Popular, driven and gregarious, Chris was full of energy and would go out of his way to help anyone.
At the time of his death, Chris had a well-paid job as an electrical engineer and was busy planning for a bright and exciting future with his partner, Fran. He had a close relationship with his siblings and parents, Judith and Lloyd.
After leaving school, Chris decided to start an apprenticeship and won Apprentice of the Year for Yorkshire and Humberside. But, unknown to his family, he began gambling in the local bookies during his lunch break on the days he was in college. He quickly developed gambling disorder.
Chris continued to gamble for several years, before attempting to quit with the support of his family and Fran. He went to see his GP and attended counselling through GamCare. After just six sessions, he was told that he was cured. After several months of not gambling, Chris went to the races for a friend’s birthday and was drawn back.
Chris was designated a “VIP” and was assigned a personal account manager although he was only 25. Soon after he deposited large amounts of money in a very short period. He was groomed and plied with “free spins” and bonuses to keep him gambling, despite showing clear and obvious signs of suffering gambling disorder. At no point was Chris asked if he was happy with his gambling or could afford to lose the amounts he was gambling: instead, he continued to receive inducements to carry on gambling from the gambling company.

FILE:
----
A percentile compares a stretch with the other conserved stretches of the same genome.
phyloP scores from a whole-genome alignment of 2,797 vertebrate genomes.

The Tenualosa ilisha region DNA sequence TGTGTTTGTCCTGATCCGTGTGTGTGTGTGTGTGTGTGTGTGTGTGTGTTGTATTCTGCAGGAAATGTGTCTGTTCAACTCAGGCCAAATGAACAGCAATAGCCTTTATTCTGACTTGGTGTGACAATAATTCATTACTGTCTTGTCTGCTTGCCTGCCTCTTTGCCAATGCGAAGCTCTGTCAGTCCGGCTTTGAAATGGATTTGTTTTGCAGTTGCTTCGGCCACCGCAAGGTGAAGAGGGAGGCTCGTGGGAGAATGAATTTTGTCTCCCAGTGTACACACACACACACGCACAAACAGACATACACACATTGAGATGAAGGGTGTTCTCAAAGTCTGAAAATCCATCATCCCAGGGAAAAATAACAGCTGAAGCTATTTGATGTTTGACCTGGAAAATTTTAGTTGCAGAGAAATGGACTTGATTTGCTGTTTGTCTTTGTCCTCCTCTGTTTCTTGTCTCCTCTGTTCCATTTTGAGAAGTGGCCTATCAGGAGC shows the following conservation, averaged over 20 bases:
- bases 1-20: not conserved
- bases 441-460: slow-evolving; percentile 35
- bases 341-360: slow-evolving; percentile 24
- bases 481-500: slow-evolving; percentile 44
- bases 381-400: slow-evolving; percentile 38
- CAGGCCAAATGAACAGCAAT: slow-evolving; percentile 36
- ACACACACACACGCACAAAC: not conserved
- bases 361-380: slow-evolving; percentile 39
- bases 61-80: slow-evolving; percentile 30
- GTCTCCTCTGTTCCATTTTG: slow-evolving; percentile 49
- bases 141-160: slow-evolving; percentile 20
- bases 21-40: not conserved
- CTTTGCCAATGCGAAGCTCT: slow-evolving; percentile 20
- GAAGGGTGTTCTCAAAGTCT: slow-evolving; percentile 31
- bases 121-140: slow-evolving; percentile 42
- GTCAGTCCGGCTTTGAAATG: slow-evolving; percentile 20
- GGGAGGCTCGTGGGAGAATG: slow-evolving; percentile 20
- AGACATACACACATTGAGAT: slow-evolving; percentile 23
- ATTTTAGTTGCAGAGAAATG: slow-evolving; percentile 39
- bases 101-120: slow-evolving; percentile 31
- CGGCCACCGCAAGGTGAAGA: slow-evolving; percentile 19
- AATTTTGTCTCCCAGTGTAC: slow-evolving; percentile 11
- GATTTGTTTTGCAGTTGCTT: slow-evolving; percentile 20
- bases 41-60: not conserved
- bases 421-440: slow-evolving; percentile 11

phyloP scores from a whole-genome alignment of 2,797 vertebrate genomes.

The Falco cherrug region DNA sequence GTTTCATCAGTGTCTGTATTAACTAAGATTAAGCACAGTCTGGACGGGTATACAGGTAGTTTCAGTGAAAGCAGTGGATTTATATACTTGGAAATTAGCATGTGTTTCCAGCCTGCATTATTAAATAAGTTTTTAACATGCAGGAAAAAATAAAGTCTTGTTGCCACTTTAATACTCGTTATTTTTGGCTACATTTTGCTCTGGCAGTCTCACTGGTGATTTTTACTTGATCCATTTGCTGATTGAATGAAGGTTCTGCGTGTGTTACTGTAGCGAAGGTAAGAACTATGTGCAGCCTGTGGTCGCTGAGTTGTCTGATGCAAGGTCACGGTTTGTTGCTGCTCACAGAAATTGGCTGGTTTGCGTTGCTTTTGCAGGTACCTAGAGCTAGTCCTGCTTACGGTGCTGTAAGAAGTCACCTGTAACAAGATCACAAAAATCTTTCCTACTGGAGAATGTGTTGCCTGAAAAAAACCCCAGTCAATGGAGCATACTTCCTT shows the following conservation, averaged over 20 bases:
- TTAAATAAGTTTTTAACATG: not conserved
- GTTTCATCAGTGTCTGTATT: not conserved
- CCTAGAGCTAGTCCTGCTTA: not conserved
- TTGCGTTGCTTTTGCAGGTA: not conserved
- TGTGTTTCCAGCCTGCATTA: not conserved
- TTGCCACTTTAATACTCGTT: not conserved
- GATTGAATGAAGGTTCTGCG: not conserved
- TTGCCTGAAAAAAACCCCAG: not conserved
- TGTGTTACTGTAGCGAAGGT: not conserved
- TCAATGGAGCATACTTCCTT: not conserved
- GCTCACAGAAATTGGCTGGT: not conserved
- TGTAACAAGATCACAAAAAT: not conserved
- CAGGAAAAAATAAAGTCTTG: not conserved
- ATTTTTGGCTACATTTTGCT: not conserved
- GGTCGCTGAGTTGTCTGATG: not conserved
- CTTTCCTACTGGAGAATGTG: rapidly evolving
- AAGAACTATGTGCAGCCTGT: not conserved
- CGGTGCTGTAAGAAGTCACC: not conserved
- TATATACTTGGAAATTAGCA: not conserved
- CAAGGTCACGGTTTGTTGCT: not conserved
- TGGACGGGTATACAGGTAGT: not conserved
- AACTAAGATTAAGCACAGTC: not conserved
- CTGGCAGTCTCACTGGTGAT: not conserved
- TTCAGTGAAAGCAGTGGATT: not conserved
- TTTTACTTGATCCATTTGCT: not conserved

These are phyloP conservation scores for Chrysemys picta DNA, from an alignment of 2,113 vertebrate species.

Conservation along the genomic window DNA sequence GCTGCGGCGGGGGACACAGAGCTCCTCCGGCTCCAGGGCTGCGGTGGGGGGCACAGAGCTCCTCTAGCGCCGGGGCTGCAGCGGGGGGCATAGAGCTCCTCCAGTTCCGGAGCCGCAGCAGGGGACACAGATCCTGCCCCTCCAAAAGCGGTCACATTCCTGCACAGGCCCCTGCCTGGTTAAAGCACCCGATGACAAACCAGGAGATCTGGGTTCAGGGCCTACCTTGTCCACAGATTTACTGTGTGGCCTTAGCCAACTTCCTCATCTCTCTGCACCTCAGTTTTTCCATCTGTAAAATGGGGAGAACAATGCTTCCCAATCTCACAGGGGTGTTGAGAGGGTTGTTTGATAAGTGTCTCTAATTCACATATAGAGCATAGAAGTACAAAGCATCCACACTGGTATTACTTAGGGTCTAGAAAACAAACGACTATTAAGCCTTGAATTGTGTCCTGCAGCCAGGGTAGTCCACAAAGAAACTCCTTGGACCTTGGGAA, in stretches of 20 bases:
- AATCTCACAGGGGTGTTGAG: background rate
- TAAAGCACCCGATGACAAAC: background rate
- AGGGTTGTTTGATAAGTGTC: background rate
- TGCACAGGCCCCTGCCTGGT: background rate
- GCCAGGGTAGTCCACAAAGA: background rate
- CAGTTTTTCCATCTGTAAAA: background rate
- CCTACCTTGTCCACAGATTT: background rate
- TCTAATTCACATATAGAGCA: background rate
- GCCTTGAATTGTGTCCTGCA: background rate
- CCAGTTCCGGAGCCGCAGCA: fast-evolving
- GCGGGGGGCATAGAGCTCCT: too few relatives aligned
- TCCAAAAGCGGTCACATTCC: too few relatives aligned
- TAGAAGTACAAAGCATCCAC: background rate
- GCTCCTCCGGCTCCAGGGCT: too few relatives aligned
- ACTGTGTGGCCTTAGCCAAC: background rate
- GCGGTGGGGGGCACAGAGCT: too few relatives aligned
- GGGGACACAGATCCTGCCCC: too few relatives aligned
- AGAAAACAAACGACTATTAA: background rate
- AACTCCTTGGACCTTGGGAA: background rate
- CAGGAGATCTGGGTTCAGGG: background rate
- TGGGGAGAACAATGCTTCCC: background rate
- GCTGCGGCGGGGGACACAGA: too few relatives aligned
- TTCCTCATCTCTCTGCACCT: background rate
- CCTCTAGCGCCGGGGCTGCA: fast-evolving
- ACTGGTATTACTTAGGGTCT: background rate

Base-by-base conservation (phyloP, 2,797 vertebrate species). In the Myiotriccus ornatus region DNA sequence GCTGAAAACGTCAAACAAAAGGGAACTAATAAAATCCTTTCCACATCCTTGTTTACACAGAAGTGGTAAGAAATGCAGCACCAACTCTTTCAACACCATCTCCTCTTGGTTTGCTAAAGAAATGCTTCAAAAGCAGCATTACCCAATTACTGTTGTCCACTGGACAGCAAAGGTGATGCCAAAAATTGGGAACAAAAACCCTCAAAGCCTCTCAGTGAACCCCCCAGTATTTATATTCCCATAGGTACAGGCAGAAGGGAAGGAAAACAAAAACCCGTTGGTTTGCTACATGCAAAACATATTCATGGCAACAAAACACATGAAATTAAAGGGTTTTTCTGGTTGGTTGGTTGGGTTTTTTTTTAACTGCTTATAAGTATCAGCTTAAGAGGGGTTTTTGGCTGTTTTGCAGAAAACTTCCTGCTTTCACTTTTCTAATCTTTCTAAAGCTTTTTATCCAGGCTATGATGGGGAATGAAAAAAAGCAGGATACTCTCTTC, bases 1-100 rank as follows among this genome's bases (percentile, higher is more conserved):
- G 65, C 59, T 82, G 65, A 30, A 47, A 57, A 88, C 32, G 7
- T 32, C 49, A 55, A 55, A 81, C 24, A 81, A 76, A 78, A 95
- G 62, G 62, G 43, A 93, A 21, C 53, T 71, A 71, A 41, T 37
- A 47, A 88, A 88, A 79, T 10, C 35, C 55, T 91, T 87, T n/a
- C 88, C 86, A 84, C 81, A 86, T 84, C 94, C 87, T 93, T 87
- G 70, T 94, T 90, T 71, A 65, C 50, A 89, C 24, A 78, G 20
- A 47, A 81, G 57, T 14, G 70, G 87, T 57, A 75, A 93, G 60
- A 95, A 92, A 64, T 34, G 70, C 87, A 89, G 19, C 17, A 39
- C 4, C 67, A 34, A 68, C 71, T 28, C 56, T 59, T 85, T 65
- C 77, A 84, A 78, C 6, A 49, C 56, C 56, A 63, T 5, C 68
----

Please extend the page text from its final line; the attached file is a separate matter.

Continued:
During a catastrophic five-day gambling session immediately prior to his death, Chris was incentivised to keep gambling and given 120 “free spins” and £4,500 in cash bonuses. Chris took his own life in April 2017. He was 25 years old.
Following Chris’ death, his family campaigned for Playtech – the owner of the company he was gambling with – to be held accountable for his death. An 18-month investigation by the Gambling Commission concluded there were “serious systemic failings” in the way Playtech’s subsidiary, PT Entertainment Services (PTES), managed social responsibility and anti-money laundering processes. However, PTES had surrendered its licence, as a way of escaping a fine, before a campaign by The Daily Mail and public outcry forced them into a U-turn.
The Bruney family and Fran are calling for a revision to the Gambling Act for bookmakers to implement a statutory duty of care to customers, upheld by an independent ombudsman, an end to “VIP” schemes, and the removal of gambling industry influence over the treatment of gambling disorder. Together, this would have prevented the kind of exploitation that led to Chris’s death.